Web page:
Highlights from the 2014 LA Auto Show

BlueAnt releases portable Text-to-Speech speakerphone

By

June 18, 2008

The BlueAnt Supertooth 3 portable speakerphone

The BlueAnt Supertooth 3 portable speakerphone

Image Gallery (2 images)

June 19, 2008 Anticipating the changing of handsfree driving laws in the US, BlueAnt Wireless’ has released a new portable speakerphone device called the Supertooth 3 Bluetooth Handsfree, which incorporates advanced ‘Text-to-Speech’ technology with voice prompts providing guidance to help users pair the device and upload their mobile phone’s address book. The unit supports a selection of six different languages including American English, Spanish, French, Italian, German and British English, so that when a call is received, the Supertooth 3 announces the incoming caller’s name or Caller ID and the user can then verbally accept or reject the call.

BlueAnt points out that California Highway Patrol statistics show mobile phone use is the top cause of accidents triggered by distracted drivers so they have designed the Supertooth 3 to be free of installation requirements, eliminating the hassle and expense of installing a fully integrated car kit. It is easily mounted on the car’s sun-visor via a magnetic clip to provide a simple, cost effective and high-quality handsfree option for drivers. It can be paired with up to eight devices and supports voice dial activation, redial and call reject.

The new Supertooth 3 incorporates Clear Voice Capture (CVC) and Digital Signal Processor (DSP) technology from Cambridge Silicon Radio (CSR). BlueAnt claims CVC technology separates the user’s voice from other sounds in the environment and applies acoustic echo cancellation and noise suppression to the incoming and outgoing voices, allowing the unit to sharply enhance voice communication and provide exceptional quality sound. It also dynamically adjusts sound levels to compensate for loud engine noise or external noise created when the windows are down.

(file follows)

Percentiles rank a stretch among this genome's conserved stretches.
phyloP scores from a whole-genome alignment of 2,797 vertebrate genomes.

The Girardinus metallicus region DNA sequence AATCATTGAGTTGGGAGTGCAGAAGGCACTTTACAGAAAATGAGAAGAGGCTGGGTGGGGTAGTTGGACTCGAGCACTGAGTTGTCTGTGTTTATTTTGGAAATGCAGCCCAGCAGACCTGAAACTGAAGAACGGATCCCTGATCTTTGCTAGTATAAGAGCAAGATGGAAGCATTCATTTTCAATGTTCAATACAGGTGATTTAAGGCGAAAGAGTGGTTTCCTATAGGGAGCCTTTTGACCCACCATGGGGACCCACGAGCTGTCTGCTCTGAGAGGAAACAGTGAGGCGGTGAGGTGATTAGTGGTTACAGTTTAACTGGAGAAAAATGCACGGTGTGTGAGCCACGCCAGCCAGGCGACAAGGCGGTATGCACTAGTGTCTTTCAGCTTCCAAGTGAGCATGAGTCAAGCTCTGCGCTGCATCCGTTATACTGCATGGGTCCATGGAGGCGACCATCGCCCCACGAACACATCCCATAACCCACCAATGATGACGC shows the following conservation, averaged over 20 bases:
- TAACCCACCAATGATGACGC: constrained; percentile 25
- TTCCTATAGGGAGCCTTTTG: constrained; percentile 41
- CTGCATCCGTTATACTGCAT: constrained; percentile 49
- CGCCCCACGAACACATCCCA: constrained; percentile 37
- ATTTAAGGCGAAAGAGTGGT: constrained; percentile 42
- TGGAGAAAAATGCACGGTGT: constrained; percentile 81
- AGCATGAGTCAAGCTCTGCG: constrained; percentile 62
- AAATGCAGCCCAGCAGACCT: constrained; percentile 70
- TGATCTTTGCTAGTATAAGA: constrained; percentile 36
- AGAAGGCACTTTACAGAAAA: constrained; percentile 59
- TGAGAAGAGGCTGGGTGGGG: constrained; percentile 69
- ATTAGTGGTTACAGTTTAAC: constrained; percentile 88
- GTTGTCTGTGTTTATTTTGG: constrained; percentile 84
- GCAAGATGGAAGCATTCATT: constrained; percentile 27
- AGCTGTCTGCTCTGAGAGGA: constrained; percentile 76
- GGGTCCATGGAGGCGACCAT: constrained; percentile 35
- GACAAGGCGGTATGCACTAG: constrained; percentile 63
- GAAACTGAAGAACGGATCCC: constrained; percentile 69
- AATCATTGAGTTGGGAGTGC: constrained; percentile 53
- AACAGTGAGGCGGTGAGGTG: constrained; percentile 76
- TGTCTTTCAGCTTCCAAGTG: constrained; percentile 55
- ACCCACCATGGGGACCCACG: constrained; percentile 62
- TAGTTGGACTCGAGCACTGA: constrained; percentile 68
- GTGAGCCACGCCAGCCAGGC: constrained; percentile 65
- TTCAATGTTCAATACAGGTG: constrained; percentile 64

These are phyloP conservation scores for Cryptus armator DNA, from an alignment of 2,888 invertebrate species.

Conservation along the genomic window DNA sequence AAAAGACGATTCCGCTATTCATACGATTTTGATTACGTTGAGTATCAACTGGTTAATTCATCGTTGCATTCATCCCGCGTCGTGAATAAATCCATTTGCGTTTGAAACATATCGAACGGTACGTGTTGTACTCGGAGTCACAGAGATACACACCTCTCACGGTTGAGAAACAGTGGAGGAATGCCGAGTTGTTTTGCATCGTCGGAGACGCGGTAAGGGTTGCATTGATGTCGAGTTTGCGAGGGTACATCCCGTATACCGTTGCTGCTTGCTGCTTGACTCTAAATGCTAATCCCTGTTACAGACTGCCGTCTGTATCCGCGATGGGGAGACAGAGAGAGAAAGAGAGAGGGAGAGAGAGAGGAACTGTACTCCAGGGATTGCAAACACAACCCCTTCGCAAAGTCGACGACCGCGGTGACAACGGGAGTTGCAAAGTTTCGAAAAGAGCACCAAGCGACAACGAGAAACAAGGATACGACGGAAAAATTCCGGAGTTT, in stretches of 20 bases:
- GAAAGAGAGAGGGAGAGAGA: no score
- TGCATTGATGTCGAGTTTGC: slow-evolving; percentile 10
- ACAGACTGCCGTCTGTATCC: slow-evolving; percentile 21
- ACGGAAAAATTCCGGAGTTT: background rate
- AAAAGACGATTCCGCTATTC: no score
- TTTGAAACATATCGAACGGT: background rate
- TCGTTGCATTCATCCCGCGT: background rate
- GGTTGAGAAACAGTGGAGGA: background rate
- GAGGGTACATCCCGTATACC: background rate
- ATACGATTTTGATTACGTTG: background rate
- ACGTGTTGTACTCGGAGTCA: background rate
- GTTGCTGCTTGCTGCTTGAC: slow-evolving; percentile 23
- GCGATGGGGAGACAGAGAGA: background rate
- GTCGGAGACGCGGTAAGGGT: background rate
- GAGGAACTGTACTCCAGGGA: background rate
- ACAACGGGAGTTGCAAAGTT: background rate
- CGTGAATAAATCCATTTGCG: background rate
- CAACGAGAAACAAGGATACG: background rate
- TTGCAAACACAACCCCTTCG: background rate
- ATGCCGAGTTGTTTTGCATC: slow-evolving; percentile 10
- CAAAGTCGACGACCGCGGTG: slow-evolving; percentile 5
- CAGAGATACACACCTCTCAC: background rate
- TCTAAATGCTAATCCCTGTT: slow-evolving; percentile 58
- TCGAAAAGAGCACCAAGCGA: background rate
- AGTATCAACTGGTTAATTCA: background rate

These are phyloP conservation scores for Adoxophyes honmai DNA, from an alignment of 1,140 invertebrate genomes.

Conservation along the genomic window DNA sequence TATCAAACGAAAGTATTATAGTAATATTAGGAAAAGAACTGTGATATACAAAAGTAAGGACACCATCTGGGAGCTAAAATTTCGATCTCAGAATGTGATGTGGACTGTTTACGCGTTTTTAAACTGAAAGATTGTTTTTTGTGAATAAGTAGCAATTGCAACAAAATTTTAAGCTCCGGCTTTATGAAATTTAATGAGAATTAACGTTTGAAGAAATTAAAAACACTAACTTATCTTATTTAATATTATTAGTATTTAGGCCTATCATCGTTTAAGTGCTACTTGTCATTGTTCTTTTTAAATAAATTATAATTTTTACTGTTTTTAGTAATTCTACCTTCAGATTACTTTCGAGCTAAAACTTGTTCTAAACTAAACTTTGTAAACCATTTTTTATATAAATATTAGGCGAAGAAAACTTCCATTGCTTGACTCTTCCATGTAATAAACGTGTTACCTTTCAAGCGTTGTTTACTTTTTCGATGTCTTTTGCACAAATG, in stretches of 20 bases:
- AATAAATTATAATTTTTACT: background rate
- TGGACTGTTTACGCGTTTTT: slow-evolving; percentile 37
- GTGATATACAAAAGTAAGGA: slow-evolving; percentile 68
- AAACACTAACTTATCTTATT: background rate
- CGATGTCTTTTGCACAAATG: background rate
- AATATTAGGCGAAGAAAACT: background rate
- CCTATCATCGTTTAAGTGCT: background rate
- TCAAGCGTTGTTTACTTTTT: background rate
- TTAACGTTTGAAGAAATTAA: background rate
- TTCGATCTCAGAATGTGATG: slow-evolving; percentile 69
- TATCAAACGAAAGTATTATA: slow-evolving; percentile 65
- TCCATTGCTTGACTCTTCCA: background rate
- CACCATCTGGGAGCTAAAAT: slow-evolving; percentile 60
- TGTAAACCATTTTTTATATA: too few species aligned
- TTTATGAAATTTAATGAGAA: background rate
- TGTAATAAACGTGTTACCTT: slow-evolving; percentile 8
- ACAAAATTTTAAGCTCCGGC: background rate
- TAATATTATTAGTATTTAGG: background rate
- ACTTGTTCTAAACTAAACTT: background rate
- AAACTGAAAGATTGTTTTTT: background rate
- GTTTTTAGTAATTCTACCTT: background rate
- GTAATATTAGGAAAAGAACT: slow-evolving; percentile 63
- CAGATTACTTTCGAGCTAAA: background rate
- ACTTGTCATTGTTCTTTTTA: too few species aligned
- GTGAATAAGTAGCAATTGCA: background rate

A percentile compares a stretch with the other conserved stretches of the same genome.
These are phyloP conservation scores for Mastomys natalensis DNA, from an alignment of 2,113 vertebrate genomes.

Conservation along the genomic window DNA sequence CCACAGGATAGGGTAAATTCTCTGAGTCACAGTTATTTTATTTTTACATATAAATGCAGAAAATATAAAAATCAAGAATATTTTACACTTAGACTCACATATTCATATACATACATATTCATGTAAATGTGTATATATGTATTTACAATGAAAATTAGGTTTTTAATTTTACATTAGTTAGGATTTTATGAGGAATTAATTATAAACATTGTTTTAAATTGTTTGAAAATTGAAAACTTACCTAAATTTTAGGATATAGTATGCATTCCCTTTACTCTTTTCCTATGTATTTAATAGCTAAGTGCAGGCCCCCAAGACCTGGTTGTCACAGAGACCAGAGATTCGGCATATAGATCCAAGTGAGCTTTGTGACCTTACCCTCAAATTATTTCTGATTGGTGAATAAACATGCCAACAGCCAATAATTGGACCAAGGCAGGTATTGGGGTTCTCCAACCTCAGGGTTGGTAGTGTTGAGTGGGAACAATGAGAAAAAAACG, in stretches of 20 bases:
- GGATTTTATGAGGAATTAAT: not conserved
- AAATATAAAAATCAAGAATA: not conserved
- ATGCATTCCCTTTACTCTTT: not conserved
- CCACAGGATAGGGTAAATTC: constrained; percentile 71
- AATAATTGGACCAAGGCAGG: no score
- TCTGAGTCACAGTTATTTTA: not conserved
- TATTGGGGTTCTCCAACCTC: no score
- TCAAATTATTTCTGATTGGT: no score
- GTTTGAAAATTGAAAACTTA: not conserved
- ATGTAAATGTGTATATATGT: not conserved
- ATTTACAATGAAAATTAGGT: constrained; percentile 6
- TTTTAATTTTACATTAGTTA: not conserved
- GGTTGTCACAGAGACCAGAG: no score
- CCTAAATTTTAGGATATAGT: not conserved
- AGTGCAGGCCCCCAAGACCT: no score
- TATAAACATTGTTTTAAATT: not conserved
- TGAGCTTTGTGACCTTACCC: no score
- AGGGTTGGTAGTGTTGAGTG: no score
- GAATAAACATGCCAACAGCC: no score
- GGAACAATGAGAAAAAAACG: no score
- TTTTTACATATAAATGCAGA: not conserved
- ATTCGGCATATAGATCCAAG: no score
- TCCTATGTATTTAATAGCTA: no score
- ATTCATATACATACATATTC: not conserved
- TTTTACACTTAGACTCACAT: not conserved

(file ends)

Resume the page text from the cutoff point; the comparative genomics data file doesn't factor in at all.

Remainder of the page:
The Supertooth 3 also features Automatic Vibration Sensor Reconnection, a full duplex and high performance speaker, digital volume control, USB charging support, the inclusion of wall and car charging options and provides up to 15 hrs talk-time or 800 hrs standby.

The company has also announced an update to their Z9 Bluetooth Headset. The new Z9i incorporates boasts the inclusion of both large and small interchangeable ear gels, as well as two types of ear hook: the original translucent style and a more ergonomic, rubberized metal ear hook. The Z9i also has a new casing color, soft touch red, in addition to gloss black and the unit weighs only 0.35 ounces and measures just 1.5 inches in length.

The Z9i can now connect with up to five Bluetooth devices (instead of the Z9’s three) and incorporates Multipoint technology, which allows a user to connect simultaneously to two phones and answer the one that rings. BlueAnt has also refined its Voice Isolation Technology software to improve the Z9i’s noise suppression, echo cancellation and wind noise reduction capabilities. Like the Z9, users can choose between dual Voice Isolation modes: ‘Standard’ for use in normal environments to remove mild background noise, and ‘Max,’ which provides superior voice clarity for use in extremely noisy environments.

Additional features of the Z9i include two microphones for pure speech automatic connection and reconnection with notification, different ring-tones for known and unknown contacts, tie clip for attaching to shirt or cuff, firmware upgrade via USB on a PC, up to 5.5 hrs talk-time and 200 hrs standby and Bluetooth 2.0 – all in a unit just 1.5” in length and weighing only 0.35 oz.

Both units come with a 2 year full replacement warranty with the BlueAnt Wireless Supertooth 3 carrying a MSRP of US$129.95 while the Z9i has a MSRP of US$99.95.

For further info visit BlueAnt Wireless.

About the Author
Darren Quick Darren's love of technology started in primary school with a Nintendo Game & Watch Donkey Kong (still functioning) and a Commodore VIC 20 computer (not still functioning). In high school he upgraded to a 286 PC, and he's been following Moore's law ever since. This love of technology continued through a number of university courses and crappy jobs until 2008, when his interests found a home at Gizmag.   All articles by Darren Quick
Related Articles
Looking for something? Search our 29,580 articles